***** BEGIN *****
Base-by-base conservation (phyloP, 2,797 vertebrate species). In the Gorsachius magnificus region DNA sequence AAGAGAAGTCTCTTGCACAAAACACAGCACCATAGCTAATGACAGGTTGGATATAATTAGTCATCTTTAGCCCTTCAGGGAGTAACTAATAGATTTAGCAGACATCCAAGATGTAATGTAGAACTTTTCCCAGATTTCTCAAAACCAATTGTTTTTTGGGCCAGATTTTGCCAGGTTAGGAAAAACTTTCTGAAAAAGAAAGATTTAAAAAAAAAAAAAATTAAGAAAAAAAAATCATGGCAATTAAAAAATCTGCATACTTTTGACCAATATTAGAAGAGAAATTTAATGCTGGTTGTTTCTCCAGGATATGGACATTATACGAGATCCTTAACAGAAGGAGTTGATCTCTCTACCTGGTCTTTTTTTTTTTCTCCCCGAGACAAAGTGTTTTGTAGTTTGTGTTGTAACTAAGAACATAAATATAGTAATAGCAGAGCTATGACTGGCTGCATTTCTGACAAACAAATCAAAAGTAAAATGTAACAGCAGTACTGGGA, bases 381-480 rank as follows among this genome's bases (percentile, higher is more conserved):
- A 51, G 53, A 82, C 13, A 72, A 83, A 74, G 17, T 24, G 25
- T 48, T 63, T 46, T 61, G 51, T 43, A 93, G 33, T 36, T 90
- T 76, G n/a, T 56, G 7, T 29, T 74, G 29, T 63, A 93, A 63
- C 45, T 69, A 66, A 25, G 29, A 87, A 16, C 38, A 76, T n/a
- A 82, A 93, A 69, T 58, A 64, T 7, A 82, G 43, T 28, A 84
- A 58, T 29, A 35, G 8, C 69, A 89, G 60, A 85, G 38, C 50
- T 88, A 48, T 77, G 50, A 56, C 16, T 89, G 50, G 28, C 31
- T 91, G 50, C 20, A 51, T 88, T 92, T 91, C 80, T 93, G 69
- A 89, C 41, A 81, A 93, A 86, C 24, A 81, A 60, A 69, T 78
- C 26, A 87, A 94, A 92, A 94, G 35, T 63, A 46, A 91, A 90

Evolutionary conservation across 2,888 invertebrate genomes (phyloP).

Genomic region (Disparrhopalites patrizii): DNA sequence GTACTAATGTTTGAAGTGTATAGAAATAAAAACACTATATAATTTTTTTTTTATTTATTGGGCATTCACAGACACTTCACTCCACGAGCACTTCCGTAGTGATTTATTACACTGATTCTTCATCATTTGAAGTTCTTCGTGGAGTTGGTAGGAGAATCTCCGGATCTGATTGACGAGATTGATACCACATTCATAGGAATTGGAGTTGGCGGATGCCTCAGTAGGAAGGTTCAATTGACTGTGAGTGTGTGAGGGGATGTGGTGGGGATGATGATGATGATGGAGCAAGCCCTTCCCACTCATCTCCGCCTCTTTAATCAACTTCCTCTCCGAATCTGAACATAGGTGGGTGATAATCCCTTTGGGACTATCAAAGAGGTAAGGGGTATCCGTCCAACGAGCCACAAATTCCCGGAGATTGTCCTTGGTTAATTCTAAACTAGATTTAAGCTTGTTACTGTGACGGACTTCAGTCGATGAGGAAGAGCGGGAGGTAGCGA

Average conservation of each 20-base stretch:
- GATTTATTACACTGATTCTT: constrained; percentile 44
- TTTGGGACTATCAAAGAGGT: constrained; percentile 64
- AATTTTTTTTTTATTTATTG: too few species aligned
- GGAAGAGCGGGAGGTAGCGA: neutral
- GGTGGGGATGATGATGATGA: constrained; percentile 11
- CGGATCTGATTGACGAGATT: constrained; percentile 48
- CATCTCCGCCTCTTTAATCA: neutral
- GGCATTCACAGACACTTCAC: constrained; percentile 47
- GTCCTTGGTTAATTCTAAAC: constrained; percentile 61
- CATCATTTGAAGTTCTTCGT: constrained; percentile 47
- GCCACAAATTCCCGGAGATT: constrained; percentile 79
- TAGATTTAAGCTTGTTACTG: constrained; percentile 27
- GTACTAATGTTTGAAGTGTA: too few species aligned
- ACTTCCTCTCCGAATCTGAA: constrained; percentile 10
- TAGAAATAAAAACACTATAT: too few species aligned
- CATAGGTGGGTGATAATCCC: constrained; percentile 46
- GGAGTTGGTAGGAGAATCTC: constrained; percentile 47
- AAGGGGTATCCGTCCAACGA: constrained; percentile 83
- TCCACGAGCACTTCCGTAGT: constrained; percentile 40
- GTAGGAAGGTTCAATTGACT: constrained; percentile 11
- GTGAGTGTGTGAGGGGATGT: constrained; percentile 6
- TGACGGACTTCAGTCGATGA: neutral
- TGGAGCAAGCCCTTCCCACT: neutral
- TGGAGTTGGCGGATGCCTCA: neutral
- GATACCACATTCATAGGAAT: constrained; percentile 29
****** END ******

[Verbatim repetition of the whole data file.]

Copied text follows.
Base-by-base conservation (phyloP, 2,797 vertebrate species). In the Gorsachius magnificus region DNA sequence AAGAGAAGTCTCTTGCACAAAACACAGCACCATAGCTAATGACAGGTTGGATATAATTAGTCATCTTTAGCCCTTCAGGGAGTAACTAATAGATTTAGCAGACATCCAAGATGTAATGTAGAACTTTTCCCAGATTTCTCAAAACCAATTGTTTTTTGGGCCAGATTTTGCCAGGTTAGGAAAAACTTTCTGAAAAAGAAAGATTTAAAAAAAAAAAAAATTAAGAAAAAAAAATCATGGCAATTAAAAAATCTGCATACTTTTGACCAATATTAGAAGAGAAATTTAATGCTGGTTGTTTCTCCAGGATATGGACATTATACGAGATCCTTAACAGAAGGAGTTGATCTCTCTACCTGGTCTTTTTTTTTTTCTCCCCGAGACAAAGTGTTTTGTAGTTTGTGTTGTAACTAAGAACATAAATATAGTAATAGCAGAGCTATGACTGGCTGCATTTCTGACAAACAAATCAAAAGTAAAATGTAACAGCAGTACTGGGA, bases 381-480 rank as follows among this genome's bases (percentile, higher is more conserved):
- A 51, G 53, A 82, C 13, A 72, A 83, A 74, G 17, T 24, G 25
- T 48, T 63, T 46, T 61, G 51, T 43, A 93, G 33, T 36, T 90
- T 76, G n/a, T 56, G 7, T 29, T 74, G 29, T 63, A 93, A 63
- C 45, T 69, A 66, A 25, G 29, A 87, A 16, C 38, A 76, T n/a
- A 82, A 93, A 69, T 58, A 64, T 7, A 82, G 43, T 28, A 84
- A 58, T 29, A 35, G 8, C 69, A 89, G 60, A 85, G 38, C 50
- T 88, A 48, T 77, G 50, A 56, C 16, T 89, G 50, G 28, C 31
- T 91, G 50, C 20, A 51, T 88, T 92, T 91, C 80, T 93, G 69
- A 89, C 41, A 81, A 93, A 86, C 24, A 81, A 60, A 69, T 78
- C 26, A 87, A 94, A 92, A 94, G 35, T 63, A 46, A 91, A 90

Evolutionary conservation across 2,888 invertebrate genomes (phyloP).

Genomic region (Disparrhopalites patrizii): DNA sequence GTACTAATGTTTGAAGTGTATAGAAATAAAAACACTATATAATTTTTTTTTTATTTATTGGGCATTCACAGACACTTCACTCCACGAGCACTTCCGTAGTGATTTATTACACTGATTCTTCATCATTTGAAGTTCTTCGTGGAGTTGGTAGGAGAATCTCCGGATCTGATTGACGAGATTGATACCACATTCATAGGAATTGGAGTTGGCGGATGCCTCAGTAGGAAGGTTCAATTGACTGTGAGTGTGTGAGGGGATGTGGTGGGGATGATGATGATGATGGAGCAAGCCCTTCCCACTCATCTCCGCCTCTTTAATCAACTTCCTCTCCGAATCTGAACATAGGTGGGTGATAATCCCTTTGGGACTATCAAAGAGGTAAGGGGTATCCGTCCAACGAGCCACAAATTCCCGGAGATTGTCCTTGGTTAATTCTAAACTAGATTTAAGCTTGTTACTGTGACGGACTTCAGTCGATGAGGAAGAGCGGGAGGTAGCGA

Average conservation of each 20-base stretch:
- GATTTATTACACTGATTCTT: constrained; percentile 44
- TTTGGGACTATCAAAGAGGT: constrained; percentile 64
- AATTTTTTTTTTATTTATTG: too few species aligned
- GGAAGAGCGGGAGGTAGCGA: neutral
- GGTGGGGATGATGATGATGA: constrained; percentile 11
- CGGATCTGATTGACGAGATT: constrained; percentile 48
- CATCTCCGCCTCTTTAATCA: neutral
- GGCATTCACAGACACTTCAC: constrained; percentile 47
- GTCCTTGGTTAATTCTAAAC: constrained; percentile 61
- CATCATTTGAAGTTCTTCGT: constrained; percentile 47
- GCCACAAATTCCCGGAGATT: constrained; percentile 79
- TAGATTTAAGCTTGTTACTG: constrained; percentile 27
- GTACTAATGTTTGAAGTGTA: too few species aligned
- ACTTCCTCTCCGAATCTGAA: constrained; percentile 10
- TAGAAATAAAAACACTATAT: too few species aligned
- CATAGGTGGGTGATAATCCC: constrained; percentile 46
- GGAGTTGGTAGGAGAATCTC: constrained; percentile 47
- AAGGGGTATCCGTCCAACGA: constrained; percentile 83
- TCCACGAGCACTTCCGTAGT: constrained; percentile 40
- GTAGGAAGGTTCAATTGACT: constrained; percentile 11
- GTGAGTGTGTGAGGGGATGT: constrained; percentile 6
- TGACGGACTTCAGTCGATGA: neutral
- TGGAGCAAGCCCTTCCCACT: neutral
- TGGAGTTGGCGGATGCCTCA: neutral
- GATACCACATTCATAGGAAT: constrained; percentile 29